Tuesday, September 13, 2016

Next Up: Year Two Opening Scripture Day

Fr. Thomas Stegman, SJ
Recently named Dean of Boston College's School of Theology and Ministry, Fr. Tom Stegman would probably be wise to "beg off" more pastoral pursuits. After all, his duties at BC have just about tripled. But he holds firm to his commitment to sharing God's Word with the ordinary people of God, like us in the Hartford Catholic Biblical School. And we are grateful.

As preparation for our second-year students' studies in New Testament, Fr. Stegman will introduce Paul and his letters on Saturday, September 17, in our final Opening Scripture Day of 2016-17.

Monday, September 12, 2016

Binz Energizes First-Year Students

Speaking of holy desire, God's desire for humanity was front and center in the Catholic Biblical School's Opening Scripture Day in many ways, but especially in the teaching of Stephen J. Binz, in the preaching of Fr. Michael Dolan, and in the support and assistance of the CBS faculty and staff. A "shout out" goes to Jill Costa and Alexis Chacchia for your unwavering hospitality and guidance!)

Perhaps even more evident, though, was the new students' desires for God's holy presence. As we watched their faces and listened to their questions, a deep desire for God was as palpable as the muggy air of a hot New England summer's day. (It's true: our desire for God can trump our desire for comfort!)




Is Desire a Dirty Word?

I don't think so. Here's why.

Sometimes, the heritage of Greek philosophy in the New Testament and of Puritanism in the US can blind us to the deep beauty of our desire. So we usually think of desire as something wholly to be avoided. The desires are often cast as dark, sinister forces within us that must be tamed, sometimes brutally.

Underneath this skewed vision of desire, there is of course some truth: Our desires, like our will and our mind, when distorted by sin can lead us astray. The Sermon on the Mount has been cited to support this idea (though there is much more going on there).

But we know, by the grace of God in Christ Jesus, that desire is also what drives us toward that grace! In the context of both the Old Testament and the New Testament, desire, at its root, is a gift from God. The longing of the human soul for God is shown to be the deepest desire, and the desire that orders all the rest.

We know that all creation is groaning in labor pains even until now; and not only that, but we ourselves, who have the firstfruits of the Spirit, we also groan within ourselves as we wait for adoption, the redemption of our bodies. Romans 8:22-23
 And it is God's desire for us that is the foundation of covenant and cross:


It was I [God] who taught Ephraim [a name for God's people] to walk,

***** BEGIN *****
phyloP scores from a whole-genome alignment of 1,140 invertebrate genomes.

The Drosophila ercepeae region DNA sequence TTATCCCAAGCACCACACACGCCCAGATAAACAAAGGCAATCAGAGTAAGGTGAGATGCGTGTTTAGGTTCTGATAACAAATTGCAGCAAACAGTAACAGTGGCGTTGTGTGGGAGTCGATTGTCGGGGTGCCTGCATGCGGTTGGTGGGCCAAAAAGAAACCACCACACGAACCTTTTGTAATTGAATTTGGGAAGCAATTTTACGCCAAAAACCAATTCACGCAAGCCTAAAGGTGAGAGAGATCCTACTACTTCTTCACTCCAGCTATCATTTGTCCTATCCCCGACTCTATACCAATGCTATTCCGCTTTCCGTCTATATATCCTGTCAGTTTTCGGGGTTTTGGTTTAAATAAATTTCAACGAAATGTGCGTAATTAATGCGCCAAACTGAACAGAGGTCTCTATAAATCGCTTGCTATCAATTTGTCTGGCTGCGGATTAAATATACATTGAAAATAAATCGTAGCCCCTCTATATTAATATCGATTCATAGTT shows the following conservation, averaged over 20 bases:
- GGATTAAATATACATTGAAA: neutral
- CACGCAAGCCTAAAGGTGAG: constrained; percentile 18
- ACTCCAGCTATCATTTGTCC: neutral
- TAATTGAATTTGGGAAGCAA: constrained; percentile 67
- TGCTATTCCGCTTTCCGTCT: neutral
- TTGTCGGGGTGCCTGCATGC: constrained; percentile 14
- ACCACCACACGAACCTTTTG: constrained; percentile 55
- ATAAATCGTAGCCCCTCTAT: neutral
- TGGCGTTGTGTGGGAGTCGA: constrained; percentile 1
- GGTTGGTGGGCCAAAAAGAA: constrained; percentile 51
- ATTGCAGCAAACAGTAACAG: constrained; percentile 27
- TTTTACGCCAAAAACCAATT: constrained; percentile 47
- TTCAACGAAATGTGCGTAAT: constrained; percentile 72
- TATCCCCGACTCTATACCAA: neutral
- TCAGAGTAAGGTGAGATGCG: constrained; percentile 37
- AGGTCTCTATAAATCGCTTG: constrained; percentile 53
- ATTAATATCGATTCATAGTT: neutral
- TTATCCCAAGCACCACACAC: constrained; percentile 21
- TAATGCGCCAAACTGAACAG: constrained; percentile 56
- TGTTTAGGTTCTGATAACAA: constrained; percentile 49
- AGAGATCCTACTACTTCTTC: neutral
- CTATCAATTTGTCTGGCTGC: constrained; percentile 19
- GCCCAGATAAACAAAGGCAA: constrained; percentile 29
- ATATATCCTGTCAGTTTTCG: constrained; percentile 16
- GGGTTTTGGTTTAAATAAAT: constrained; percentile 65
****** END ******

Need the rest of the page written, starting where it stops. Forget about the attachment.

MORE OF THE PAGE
who took them in my arms;
    but they did not know that I cared for them.
I drew them with human cords,
    with bands of love;
I fostered them like those
    who raise an infant to their cheeks;
I bent down to feed them.    Hosea 11:3-4

Indeed, the holy longing of human intimacy is the image of God's longing for us. Deep longing is the core of Love Himself, as in the Song of Songs:
Set me as a seal upon your heart, as a seal upon your arm; For Love is strong as Death, longing is fierce as Sheol. Its arrows are arrows of fire, flames of the divine.  SS 8:6
A new edition of Philip Sheldrake's book explores these ideas in depth:

Befriending Our DesiresThird Edition
Philip Sheldrake, Liturgical Press

The power of desire, while embodied and sensuous, is God-given and the key to all human spirituality. Drawing on Hebrew and Christian Scriptures, Christian spiritual classics (with some reference to Buddhist spirituality), poetry, and other literature, plus personal and pastoral experience, Philip Sheldrake explores the role of desire in relation to God, prayer, sexuality, making choices, and responding to change.

Wednesday, August 31, 2016

It's Not Too Late!

We still have a few spots in our Catholic Biblical School classes, so we are smashing through the old deadlines and inviting folks to enroll in the Biblical School by September 8.

This carefully designed program is considered by many to be the "gold standard" of Bible studies in the Archdiocese of Hartford and is authorized by Archbishop Blair himself. As he reminds us: “The Hartford Catholic Biblical School provides adults the opportunity to encounter the Word of God in prayerful, in-depth and faithful ways that prepare them to become evangelizing leaders in their faith communities.” 

And here's what some of our graduates have to say:
"This class was beyond my wildest dreams."
"It inspires me to better myself."
"I feel closer to God and find greater meaning in the mass than ever before."
"Evangelize, evangelize, evangelize. This class has given me the power to 'take it to the streets.'"

If you are "on the fence," email us to find out more at catholic.biblical.school@aohct.org; or call Jill Costa or BJ Daly Horell right away at one of these numbers: 860-242-5573 or 203-880-4807.

Or go onto our website: http://www.orehartford.org/joomla2/index.php/our-programs/catholic-biblical-school/the-program 

We will expedite the application process for you, but you will need to set up a meeting with BJ before our Opening Day on September 10.

Wishing you the grace of knowing God's Word more fully!